JM: (yawning) It is indeed.
NH: And Portishead as well, I'm interested to know what attracted you to re-interpreting the music for Portishead.
JM: I don't know, just like I said, all the band smiled at the same time, so I'll do that.
NH: If a song catches you, is it because of the melody? Is it because of lyrical content?
JM: Mostly melody. I mean, obviously good lyrics will always help...
NH: Sure. And so you can see past the electronic stuff, or the various genres...
JM: Portishead uses a lot of samples and stuff, it's not really in my bag, but I mean, I have been into samples, a few...
NH: So what is going on with the band right now. You have obviously put this band together to tour.
JM: We've done quite a bit really. We came primarily to do the Fleadh, the Guinness Fleadh. Or the Fledh,
NH: The Flee-ad!
JM: It's very funny, the scalpers were selling tickets at Chicago: 'Get your Fled tickets here! Tickets for the Fled!'
NH: For those who don't know, the Fleadh (or the Fled, whichever you prefer, I guess it depends on how much Guinness you have been on); is a series of festivals that has been held over in -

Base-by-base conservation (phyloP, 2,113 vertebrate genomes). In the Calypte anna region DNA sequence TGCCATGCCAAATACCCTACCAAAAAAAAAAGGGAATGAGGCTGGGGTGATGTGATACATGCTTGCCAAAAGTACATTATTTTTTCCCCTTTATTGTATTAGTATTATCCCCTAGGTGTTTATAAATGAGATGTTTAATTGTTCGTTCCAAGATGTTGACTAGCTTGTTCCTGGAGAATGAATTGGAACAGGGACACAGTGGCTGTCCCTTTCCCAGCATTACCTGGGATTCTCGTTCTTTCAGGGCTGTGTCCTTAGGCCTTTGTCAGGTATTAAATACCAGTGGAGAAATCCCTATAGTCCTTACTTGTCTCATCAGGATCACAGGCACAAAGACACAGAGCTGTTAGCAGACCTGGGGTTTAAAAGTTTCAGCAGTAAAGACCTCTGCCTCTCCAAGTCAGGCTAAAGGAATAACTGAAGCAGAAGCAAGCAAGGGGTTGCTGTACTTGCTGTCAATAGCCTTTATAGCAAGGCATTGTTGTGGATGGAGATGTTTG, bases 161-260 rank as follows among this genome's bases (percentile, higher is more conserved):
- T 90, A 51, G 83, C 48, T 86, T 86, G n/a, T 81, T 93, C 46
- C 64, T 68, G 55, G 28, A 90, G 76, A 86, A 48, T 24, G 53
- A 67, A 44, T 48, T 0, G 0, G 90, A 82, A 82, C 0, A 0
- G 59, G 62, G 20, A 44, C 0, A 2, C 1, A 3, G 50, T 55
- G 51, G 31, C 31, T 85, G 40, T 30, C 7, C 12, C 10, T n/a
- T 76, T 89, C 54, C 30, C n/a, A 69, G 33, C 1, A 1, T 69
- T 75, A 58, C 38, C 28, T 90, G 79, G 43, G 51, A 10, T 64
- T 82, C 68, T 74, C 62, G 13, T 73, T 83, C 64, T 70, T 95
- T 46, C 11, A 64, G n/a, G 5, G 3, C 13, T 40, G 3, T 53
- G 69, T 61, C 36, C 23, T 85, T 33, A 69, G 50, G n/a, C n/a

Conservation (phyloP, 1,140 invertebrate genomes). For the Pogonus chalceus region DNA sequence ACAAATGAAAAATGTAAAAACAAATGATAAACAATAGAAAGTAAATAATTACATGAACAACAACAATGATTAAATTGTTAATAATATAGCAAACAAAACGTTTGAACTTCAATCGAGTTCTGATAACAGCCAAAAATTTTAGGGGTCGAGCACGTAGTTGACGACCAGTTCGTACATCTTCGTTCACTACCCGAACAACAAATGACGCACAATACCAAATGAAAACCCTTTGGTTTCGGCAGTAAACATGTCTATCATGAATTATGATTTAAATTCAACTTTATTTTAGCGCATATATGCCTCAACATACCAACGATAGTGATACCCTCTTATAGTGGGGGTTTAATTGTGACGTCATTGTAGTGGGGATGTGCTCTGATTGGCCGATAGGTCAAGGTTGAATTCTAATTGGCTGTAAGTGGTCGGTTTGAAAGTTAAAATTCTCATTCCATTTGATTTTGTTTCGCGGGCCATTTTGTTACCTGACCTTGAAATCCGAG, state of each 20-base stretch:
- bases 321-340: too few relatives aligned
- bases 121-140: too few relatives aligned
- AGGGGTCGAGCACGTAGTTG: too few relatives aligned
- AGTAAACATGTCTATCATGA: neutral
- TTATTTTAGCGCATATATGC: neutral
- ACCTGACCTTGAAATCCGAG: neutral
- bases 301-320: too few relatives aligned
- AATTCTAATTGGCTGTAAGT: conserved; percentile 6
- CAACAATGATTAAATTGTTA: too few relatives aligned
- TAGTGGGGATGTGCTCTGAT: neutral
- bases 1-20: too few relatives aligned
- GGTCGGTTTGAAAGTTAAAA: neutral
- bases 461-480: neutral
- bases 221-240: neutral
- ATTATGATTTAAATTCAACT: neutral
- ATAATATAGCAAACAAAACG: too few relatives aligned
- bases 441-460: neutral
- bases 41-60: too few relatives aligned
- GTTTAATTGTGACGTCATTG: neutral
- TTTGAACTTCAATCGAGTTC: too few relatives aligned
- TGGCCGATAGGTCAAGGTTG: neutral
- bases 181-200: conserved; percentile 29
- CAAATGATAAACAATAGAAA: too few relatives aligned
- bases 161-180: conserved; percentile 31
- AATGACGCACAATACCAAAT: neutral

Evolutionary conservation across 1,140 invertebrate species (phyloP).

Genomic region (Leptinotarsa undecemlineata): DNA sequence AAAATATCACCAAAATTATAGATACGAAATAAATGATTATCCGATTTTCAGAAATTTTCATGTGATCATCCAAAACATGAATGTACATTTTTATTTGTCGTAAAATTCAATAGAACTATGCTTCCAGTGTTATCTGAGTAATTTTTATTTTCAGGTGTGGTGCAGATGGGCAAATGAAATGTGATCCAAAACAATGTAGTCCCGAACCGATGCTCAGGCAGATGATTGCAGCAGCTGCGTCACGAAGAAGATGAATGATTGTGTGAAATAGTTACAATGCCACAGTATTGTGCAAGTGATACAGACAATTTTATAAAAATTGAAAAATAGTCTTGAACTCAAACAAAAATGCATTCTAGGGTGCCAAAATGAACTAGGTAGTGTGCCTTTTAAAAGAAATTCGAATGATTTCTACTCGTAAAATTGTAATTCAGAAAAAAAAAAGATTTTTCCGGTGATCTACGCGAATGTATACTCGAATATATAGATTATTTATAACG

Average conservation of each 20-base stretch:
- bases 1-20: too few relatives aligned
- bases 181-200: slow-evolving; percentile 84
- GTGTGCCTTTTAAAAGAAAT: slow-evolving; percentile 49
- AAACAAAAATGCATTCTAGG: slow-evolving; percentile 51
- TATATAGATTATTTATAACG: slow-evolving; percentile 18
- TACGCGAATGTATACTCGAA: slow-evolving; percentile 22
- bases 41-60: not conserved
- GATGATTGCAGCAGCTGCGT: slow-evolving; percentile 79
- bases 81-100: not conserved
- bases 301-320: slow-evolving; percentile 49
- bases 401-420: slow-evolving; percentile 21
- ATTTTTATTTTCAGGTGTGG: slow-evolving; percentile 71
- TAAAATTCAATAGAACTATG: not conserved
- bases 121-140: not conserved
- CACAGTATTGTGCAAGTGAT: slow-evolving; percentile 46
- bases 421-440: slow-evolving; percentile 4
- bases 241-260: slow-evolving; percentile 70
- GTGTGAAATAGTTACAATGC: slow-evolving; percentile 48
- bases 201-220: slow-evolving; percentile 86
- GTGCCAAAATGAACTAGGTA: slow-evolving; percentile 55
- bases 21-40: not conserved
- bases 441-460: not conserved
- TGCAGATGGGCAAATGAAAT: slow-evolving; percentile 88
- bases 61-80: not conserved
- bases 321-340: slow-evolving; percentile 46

It means 'festival' in Irish, doesn't it?
JM: It does indeed, yes, it means 'We shall get together'.
NH: They kind of put them together and started doing them in London, a number of years ago. And then they did the first one in New York last year (1997, ed.), and it kind of travelled a little bit this year.
JM: Yes indeed, we get to travel about.
NH: Where have you been?
JM: Me? I have been all over the shop. Not necessarily to..., I play music just for fun, really.
NH: So did you come over to do the Fleadh festivals and then...
JM: That's right, and then I got into a couple of things around it, so we won't get too bored.
NH: Are you rapping up tonight, in LA?
JM: Yip, that's the end of it.